Welcome to the new online exhibition at the Toshidama Gallery. The show is divided into three categories: People, Places and Things. In Japanese woodblock prints, the people often tend to be kabuki actors and the extended essay on our blog examines the subtlety of whether these are portraits of the actor or the role… or the sometimes successful conjuring trick of holding both representations at once. The "places" seen in woodblock prints tend to be the stations of the Tokaido Road or the Kisokaido Road... These prints like the yakusha-e (actor portraits) also held a subtle balance… in this case between simple travel picture and outstanding artistic endeavour… at their best, such as Hiroshige’s One Hundred Views of Edo, it is no exaggeration to say that this and a few other great series by Hiroshige and Hokusai changed forever how landscape is viewed and framed, from print to painting to photograph to screen! It all starts with these fine woodblock prints and their imaginative cropping and viewpoints. That this fact remains unacknowledged is one of the great sadnesses of contemporary visual understanding. There is no real tradition for the still-life in Japanese art - the still life is inherently a product of European capitalism and that primacy of the object does not have the same importance in that culture. Nevertheless, the idea that the object can ‘stand in’ for something abstract - metaphor in western art, - finds an equivalent in the Japanese culture with ‘mitate’.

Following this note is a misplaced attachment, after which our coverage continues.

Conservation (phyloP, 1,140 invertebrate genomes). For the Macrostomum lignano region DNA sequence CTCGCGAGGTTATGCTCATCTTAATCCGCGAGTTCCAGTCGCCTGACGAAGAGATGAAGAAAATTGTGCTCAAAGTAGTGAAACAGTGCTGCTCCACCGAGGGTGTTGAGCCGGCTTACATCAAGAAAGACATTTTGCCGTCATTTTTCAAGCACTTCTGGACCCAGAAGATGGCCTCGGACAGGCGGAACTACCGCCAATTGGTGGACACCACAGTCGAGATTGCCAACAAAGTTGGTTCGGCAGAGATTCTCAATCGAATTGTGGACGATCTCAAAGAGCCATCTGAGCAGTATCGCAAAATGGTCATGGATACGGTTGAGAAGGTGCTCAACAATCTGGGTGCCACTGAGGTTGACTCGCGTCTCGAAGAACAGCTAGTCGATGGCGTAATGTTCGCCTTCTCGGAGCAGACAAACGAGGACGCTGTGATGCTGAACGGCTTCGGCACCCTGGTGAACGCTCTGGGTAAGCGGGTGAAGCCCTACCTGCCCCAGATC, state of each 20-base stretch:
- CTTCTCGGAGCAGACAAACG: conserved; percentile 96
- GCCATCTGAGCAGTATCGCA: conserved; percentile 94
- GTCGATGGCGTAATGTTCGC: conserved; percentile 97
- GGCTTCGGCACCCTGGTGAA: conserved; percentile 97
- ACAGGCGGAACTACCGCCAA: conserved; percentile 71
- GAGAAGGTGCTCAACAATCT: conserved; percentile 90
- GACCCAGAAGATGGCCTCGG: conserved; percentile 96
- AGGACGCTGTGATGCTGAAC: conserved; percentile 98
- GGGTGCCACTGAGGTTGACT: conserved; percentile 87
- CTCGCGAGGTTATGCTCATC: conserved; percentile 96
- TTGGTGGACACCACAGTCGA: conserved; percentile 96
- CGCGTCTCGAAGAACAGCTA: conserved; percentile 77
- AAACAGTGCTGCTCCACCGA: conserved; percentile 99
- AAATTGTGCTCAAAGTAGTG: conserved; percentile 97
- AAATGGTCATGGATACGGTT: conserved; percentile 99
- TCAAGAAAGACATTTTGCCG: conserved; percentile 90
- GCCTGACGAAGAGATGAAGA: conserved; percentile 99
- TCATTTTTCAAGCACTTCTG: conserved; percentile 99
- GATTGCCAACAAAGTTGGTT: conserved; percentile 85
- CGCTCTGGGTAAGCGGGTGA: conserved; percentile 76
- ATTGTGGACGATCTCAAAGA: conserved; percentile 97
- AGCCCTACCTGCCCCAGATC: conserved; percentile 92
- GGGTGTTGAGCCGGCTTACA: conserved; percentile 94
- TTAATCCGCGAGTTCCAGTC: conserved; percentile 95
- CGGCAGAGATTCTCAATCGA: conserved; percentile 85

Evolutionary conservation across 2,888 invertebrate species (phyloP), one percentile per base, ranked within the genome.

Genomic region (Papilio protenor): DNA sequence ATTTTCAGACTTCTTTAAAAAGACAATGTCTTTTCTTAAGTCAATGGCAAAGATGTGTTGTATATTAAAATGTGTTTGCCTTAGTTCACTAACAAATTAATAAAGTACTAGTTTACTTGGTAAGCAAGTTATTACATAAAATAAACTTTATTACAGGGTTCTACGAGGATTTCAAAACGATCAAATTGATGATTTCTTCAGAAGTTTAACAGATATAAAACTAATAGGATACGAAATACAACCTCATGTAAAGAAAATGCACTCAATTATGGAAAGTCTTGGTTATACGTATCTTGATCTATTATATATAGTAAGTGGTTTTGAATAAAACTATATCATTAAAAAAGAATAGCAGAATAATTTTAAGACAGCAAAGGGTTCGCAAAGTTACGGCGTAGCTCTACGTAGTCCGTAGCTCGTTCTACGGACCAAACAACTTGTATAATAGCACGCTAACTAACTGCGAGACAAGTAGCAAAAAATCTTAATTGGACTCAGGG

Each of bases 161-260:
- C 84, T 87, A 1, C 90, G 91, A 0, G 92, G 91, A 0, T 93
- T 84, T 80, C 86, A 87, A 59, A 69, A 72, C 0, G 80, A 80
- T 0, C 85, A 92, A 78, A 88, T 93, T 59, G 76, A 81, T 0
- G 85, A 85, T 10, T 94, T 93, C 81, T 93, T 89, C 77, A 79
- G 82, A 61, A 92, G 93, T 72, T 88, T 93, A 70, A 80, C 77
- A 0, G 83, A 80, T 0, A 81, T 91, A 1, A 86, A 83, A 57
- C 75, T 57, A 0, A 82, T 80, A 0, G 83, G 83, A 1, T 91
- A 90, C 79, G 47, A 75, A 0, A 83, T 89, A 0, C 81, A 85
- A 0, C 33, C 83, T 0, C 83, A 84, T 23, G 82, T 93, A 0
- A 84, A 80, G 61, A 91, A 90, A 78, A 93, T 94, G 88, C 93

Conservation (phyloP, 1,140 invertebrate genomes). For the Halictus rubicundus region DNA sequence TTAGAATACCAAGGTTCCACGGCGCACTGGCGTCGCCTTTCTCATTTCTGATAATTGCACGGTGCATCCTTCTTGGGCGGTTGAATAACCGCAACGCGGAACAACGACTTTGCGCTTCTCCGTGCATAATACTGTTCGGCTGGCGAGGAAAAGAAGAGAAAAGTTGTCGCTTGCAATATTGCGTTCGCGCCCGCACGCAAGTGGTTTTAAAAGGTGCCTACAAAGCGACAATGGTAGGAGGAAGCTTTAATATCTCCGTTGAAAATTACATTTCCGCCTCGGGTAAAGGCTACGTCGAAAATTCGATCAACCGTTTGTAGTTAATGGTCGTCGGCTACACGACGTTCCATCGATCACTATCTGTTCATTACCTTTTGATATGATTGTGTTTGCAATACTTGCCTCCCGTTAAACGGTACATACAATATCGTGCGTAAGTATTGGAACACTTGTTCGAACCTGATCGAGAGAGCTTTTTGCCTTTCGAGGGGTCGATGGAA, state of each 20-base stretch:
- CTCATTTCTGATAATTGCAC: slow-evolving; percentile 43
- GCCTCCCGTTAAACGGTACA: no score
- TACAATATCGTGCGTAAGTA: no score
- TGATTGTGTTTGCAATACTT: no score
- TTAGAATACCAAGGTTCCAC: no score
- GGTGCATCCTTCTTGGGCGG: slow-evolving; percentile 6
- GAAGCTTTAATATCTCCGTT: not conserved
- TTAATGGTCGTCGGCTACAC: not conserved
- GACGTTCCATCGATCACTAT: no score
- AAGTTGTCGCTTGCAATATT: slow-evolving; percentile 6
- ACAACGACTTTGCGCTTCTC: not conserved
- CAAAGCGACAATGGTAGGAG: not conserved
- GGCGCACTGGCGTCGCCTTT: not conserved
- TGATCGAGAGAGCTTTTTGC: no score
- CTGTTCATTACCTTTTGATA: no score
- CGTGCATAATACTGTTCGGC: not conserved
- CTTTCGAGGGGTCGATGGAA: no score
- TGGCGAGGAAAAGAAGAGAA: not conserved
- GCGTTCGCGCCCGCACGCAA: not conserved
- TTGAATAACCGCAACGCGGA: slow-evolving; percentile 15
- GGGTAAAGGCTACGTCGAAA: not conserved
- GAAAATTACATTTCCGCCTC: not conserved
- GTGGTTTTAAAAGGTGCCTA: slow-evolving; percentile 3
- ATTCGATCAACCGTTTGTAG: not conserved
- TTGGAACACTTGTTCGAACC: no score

In the current show Kunichika’s portrait of Nakamura Shikan compares the actor to a lily, a series that attempts at least to find a concordance between six performers and six common flowers. Other objects in the show are more prosaic, the andon in Chikanobu’s 24 Paragons of Filial Piety lighting the way to the statues of the subject’s in laws. Perhaps the gigantic spider Tsuchigumo, a fine ‘thing’, standing in for a displaced primitive people… the spider perhaps representing a strange kind of collective guilt.
We are showing some very fine characters…a personal favourite is the very rare and striking Yoshitoshi portrait of Ichikawa Kodanji as the Magician Hokkesan Kesataro, which is also our featured print. There are several okubi-e (large head portraits) notably the astonishing ‘missing link’ piece by Yoshitora of Nakamura Shikan which illuminates the stylistic relationship between Kunisada’s great Edo series and the Kunichika prints that were to come later in the Meiji period. A truly outstanding print is Kunisada’s print of Hojo Tokimasa dreaming of the water goddess Benzaiten. This print effortlessly combines a portrait of the warrior leader Tokimasa at the caves at Iwaya dreaming a dragon! Three in one.
We hope you will enjoy browsing the show and find something that takes your interest. Further essays on Japanese Woodblock Prints, and other aspects of Japanese culture can be found at our Wordpress and Eblogger sites.